All about dinosaurs, fossils and prehistoric animals by Everything Dinosaur team members.
/Photos/Pictures of Fossils

Pictures of fossils, fossil hunting trips, fossil sites and photographs relating to fossil hunting and fossil finds.

9 05, 2018

A Weather Forecast from the Cambrian

By | May 9th, 2018|Dinosaur and Prehistoric Animal News Stories, Geology, Main Page, Palaeontological articles, Photos/Pictures of Fossils|0 Comments

Tiny Fossils Provide Clues to Earth’s Climate 500 Million Years Ago

A joint team of scientists from France and the UK, have plotted the temperature of our planet’s oceans over half a billion years ago using a combination of fossil data and computer-based climate models.  Think of it as a sort of weather forecast from the Cambrian.  This newly published research suggests that the first hard-bodied animals diversified in warms seas, heated by a greenhouse world.  The team’s findings help to expand our knowledge of the environment at the time of the Cambrian explosion, a period in Earth’s history that saw a huge increase in the number and type of marine animal forms.

Life in the Late Cambrian Period

Cambrian life.

Life in the Late Cambrian by Zdeněk Burian.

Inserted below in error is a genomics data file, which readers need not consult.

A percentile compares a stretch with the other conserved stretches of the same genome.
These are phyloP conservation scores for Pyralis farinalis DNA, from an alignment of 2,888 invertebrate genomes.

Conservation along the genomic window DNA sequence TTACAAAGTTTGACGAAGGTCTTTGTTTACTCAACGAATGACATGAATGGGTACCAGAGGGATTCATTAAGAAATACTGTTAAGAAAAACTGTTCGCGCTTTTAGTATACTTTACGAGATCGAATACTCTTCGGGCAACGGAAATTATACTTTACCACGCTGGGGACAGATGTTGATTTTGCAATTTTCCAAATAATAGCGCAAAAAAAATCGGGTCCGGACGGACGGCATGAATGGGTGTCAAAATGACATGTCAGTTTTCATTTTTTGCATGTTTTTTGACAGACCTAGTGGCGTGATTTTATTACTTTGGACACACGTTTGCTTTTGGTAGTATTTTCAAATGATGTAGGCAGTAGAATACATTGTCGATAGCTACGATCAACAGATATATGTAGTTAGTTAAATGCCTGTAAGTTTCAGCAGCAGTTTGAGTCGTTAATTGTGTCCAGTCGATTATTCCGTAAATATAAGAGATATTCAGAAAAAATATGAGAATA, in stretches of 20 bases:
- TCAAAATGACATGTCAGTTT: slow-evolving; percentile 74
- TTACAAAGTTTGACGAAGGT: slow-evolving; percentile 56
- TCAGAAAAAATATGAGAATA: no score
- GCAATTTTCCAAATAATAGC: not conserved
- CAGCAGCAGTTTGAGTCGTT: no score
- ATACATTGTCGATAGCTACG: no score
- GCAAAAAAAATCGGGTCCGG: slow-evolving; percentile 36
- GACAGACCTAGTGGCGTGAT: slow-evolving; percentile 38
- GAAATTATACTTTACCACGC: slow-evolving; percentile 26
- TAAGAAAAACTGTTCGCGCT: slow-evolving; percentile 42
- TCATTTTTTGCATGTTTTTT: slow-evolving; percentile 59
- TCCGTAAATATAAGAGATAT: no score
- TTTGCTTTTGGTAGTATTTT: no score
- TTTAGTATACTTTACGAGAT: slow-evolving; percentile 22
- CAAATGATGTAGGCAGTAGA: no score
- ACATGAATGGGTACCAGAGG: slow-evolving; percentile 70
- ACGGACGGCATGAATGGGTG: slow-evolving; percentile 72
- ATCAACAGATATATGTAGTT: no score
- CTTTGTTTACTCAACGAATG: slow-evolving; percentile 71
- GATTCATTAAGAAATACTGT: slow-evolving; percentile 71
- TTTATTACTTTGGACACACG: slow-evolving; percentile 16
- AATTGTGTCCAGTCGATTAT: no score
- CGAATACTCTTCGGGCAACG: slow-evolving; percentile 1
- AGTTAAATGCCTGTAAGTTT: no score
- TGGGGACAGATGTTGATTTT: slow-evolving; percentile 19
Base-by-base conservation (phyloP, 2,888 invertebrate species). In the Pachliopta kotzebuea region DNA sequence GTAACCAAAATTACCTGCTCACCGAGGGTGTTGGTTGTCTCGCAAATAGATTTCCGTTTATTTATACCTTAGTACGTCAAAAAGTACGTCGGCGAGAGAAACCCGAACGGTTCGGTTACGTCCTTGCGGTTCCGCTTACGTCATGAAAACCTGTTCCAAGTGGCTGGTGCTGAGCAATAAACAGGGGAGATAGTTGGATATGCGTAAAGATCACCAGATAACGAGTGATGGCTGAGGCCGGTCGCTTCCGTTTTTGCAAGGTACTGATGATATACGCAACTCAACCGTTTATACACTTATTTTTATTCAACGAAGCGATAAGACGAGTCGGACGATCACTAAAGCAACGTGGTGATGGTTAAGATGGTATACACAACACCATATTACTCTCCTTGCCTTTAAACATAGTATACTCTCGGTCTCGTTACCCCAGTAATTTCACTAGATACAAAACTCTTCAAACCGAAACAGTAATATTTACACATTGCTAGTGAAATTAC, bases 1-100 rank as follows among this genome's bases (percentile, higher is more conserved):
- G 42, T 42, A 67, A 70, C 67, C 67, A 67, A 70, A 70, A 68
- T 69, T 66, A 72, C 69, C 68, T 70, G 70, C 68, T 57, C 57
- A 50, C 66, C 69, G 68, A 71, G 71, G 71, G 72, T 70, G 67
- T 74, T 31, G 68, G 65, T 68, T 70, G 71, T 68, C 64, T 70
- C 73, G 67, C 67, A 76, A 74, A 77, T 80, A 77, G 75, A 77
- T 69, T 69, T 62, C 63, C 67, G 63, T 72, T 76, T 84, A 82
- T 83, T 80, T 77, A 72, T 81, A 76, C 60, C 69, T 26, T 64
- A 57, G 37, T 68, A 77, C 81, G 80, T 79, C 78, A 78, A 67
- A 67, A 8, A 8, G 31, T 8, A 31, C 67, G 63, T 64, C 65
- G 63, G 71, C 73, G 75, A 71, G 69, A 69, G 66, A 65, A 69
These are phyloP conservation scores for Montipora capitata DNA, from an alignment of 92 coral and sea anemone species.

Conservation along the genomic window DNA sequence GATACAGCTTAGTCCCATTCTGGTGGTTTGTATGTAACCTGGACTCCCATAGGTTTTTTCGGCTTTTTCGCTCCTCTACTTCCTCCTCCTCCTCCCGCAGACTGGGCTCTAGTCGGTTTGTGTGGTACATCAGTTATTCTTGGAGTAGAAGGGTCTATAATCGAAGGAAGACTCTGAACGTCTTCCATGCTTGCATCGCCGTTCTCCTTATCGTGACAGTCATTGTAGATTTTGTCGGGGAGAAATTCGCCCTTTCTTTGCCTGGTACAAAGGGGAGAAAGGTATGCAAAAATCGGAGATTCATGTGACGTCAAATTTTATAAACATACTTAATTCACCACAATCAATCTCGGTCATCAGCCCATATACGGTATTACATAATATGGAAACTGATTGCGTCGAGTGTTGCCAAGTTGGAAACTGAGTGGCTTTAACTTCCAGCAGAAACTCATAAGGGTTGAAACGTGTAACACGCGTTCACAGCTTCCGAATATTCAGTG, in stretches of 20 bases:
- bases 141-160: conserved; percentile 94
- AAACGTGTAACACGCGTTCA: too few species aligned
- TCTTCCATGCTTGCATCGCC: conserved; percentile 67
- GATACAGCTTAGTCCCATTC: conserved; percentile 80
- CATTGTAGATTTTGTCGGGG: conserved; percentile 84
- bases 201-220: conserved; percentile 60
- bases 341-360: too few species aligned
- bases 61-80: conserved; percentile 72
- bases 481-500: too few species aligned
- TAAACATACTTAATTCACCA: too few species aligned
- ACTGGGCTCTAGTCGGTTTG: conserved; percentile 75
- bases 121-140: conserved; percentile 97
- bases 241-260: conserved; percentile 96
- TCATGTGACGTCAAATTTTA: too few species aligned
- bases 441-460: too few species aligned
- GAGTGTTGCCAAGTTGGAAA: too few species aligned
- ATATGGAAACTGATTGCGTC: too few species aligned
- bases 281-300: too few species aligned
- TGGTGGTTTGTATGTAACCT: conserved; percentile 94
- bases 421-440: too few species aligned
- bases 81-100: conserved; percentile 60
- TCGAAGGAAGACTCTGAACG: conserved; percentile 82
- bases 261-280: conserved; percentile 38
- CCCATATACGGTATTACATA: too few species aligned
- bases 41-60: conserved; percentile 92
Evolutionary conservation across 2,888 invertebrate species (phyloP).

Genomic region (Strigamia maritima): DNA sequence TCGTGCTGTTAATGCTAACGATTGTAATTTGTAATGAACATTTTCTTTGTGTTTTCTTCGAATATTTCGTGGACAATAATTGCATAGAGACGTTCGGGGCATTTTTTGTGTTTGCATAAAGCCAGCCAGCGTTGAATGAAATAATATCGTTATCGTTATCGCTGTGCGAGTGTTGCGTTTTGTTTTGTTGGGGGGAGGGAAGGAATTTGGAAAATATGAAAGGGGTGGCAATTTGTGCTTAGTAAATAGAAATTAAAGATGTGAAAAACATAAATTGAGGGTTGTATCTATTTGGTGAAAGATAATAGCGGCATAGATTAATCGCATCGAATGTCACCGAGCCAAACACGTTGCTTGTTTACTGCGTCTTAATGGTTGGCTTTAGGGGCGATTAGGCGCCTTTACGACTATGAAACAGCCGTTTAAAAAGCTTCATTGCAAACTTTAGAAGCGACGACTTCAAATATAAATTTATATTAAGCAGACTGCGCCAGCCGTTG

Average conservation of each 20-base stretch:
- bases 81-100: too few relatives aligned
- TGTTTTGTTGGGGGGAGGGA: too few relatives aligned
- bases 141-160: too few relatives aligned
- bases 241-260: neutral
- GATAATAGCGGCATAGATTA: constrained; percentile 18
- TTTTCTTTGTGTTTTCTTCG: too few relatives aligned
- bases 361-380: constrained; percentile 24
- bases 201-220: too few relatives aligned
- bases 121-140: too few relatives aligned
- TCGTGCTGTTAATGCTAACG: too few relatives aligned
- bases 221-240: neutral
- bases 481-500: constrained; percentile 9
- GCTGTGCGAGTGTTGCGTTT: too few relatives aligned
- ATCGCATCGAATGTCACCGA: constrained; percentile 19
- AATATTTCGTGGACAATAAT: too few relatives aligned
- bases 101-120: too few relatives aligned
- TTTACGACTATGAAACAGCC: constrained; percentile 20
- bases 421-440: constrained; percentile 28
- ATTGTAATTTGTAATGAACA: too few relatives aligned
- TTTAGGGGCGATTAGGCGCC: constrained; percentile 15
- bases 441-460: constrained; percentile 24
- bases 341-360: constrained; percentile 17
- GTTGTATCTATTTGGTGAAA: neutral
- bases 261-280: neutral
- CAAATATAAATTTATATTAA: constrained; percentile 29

Picture Credit: Zdeněk Burian

Writing in the academic journal “Science Advances”, the scientists, led by researchers from the University of Leicester, used climate models and the chemical analysis of tiny, shelly fossils preserved in limestone from Shropshire (central England), to calculate the sea temperature during a time of rapid diversity of animal life in the Palaeozoic.  From around 540 to 510 million years ago, the fossil record shows a marked change, as during this period of Earth’s history, virtually all of the animal phyla (including the Chordata – our phylum) appeared.  The idea of a “Cambrian explosion” is a little misleading, the appearance of many new forms of complex animal life may have been gradual, but in terms of the fossil record, sites such as the famous Burgess Shale of British Columbia and Yunnan Province (southern China), have revealed extensive and varied marine ecosystems with large numbers of new types of animal being recorded in the strata.

Analysis of Some of the First Shelly Fossils

Scientists had thought that for much of the Cambrian, our planet was warmer that it is today with no polar ice caps present.  A study of tiny 1 mm long fossils of some of the first animals to produce a hard, shelly exoskeleton has confirmed this hypothesis.  Analysis of isotopes from the tiny shells in combination with the climate models show that at high latitudes (around 65 degrees south), sea temperatures were in excess of 20 degrees Celsius.  This might seem very warm, especially when you consider that this is an evaluation of sea temperatures at approximately 65 degrees south, today, travelling to that latitude would put you on the southernmost fringes of the Southern Ocean and close to Antarctica.  However, the data generated is similar to more recent, better understood, greenhouse climates such as that of the Late Cretaceous.

Reflected Light Microscopy – Brachiopod Fossils Used in the Study

Reflected light microscope images of Cambrian brachiopods.